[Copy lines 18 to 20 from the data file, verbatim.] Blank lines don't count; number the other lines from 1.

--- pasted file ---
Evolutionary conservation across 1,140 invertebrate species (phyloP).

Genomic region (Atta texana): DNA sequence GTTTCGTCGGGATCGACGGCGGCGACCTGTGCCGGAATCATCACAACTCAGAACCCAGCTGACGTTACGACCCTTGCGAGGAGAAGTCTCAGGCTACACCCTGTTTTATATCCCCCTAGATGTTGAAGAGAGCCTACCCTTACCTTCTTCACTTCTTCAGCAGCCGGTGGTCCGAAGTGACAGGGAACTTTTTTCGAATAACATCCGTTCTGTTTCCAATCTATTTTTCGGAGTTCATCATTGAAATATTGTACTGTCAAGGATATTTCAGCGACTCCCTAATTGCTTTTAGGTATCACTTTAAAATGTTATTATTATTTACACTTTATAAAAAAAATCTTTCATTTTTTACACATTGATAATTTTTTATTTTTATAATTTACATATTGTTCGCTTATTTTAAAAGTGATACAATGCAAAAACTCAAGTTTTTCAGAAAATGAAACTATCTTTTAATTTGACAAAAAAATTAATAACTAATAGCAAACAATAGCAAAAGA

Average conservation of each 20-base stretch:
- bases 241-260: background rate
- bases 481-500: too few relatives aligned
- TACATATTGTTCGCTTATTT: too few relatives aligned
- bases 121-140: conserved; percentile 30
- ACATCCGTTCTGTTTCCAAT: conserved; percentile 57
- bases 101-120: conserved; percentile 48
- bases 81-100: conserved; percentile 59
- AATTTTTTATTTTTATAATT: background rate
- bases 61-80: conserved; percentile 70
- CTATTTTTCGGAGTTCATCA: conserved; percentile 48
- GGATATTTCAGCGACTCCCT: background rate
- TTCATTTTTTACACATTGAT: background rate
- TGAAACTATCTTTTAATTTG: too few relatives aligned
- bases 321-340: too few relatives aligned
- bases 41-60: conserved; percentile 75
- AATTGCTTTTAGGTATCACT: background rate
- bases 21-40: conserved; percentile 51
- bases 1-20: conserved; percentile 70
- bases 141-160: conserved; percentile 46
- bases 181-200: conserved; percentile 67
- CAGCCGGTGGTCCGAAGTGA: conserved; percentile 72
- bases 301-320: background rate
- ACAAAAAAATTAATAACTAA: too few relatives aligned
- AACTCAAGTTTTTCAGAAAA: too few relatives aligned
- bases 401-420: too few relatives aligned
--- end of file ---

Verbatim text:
- bases 41-60: conserved; percentile 75
- AATTGCTTTTAGGTATCACT: background rate
- bases 21-40: conserved; percentile 51